TAMPA, Fla. — Dorothy Vaccaro told the 21-year-old woman that at her age she probably wasn’t suffering from post-traumatic stress disorder or cancer and, therefore, shouldn’t use medical marijuana.
When the woman said she uses it to calm her anxiety, Vaccaro told her that anxiety wasn’t a sufficient reason to take the drug.
Vaccaro advised the woman that she should instead consider Xanax, a drug that many consider more powerful, with widely known side effects.
But Vaccaro isn’t a doctor. She’s a Pinellas County judge. And the woman before her during this spontaneous consultation wasn’t a patient. She was a defendant in a misdemeanor DUI case.
The exchange, in a recording from a Jan. 12 hearing obtained by the Tampa Bay Times, underscores that seven years after medical marijuana was made legal in Florida, the drug is still met with resistance from the highest perches of the criminal justice system.
Even as more than 800,000 patients across the state have been allowed by doctors to take the drug, Vaccaro rejected the woman’s use of medical marijuana while setting the terms of her probation and suggested a more potent alternative.
Judges are granted wide latitude to weigh in on pressing societal issues. And this exchange is just one example of this privilege. But on this day, for this case, did Vaccaro overstep?
Florida’s drug laws
Florida’s medical marijuana law, passed in 2016, allows a qualified physician to authorize medical marijuana for patients for a variety of physical and mental conditions. Judges and legal experts say that the use of medical marijuana is often allowed for people on probation.
But during the Jan. 12 hearing, Vaccaro ordered a drug test and threatened to arrest the woman without bond if she kept using marijuana. (People on probation are typically barred from using drugs or alcohol except for prescriptions.)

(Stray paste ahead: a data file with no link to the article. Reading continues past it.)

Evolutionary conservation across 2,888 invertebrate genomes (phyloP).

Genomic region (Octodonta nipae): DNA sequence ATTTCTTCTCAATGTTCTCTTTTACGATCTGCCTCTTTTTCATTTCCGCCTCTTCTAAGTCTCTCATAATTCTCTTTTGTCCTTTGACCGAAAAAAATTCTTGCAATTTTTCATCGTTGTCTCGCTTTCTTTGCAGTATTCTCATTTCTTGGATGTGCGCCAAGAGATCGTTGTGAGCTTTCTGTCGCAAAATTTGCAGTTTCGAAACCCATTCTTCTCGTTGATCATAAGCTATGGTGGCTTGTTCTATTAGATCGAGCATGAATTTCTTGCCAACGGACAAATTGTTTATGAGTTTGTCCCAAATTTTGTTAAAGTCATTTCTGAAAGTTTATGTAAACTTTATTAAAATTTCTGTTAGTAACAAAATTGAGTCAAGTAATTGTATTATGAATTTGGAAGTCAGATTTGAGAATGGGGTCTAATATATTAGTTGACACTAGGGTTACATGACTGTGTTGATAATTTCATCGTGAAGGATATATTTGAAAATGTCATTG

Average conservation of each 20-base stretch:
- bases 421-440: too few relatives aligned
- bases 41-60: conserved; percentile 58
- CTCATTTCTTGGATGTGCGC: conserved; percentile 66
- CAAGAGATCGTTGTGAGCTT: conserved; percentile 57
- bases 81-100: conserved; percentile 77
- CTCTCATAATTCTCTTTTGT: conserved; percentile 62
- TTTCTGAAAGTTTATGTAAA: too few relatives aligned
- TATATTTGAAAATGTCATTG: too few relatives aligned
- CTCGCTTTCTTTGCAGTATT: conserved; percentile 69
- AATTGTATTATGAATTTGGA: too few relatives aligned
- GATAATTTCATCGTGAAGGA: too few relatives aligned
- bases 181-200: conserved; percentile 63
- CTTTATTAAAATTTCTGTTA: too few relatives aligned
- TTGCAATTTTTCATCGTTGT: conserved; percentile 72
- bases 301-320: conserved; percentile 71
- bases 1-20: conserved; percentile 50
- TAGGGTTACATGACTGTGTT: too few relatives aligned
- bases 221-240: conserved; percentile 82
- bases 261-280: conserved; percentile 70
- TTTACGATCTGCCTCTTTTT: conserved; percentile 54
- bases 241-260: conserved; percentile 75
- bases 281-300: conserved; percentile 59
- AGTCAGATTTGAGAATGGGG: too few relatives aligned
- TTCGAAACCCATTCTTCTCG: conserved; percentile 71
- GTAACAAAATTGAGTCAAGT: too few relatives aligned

Three times during the 14-minute exchange, Vaccaro, who was appointed to the bench in 2002 by Gov. Jeb Bush after serving as a state prosecutor, said that she thought the woman was too young to use medical marijuana.
“Anxiety can be done a different way, through alprazolam, right? Xanax,” Vaccaro said, suggesting the woman go to a primary care doctor. “So they can deal with that that way, and there’s a drug that they can give you.”
The judge said she might reconsider her decision if the woman got “all wiggy” on Xanax, or if another doctor wrote a letter in support of the woman using marijuana.
The woman’s lawyer told the judge his client would get on Xanax. The Times could not reach the woman who appeared before the judge and chose not to name her to protect her medical history.
Xanax is the brand name for alprazolam, which is used to treat anxiety. It’s a benzodiazepine, which works by slowing down the central nervous system and decreasing brain activity, according to the U.S. Centers for Disease Control and Prevention.
Jaggers Keene, a primary care physician in Largo, said Xanax can have dangerous side effects for some people, including seizures and thoughts of suicide. Noting that the court case was about probation for drunken driving, he said alprazolam can be fatal when mixed with alcohol.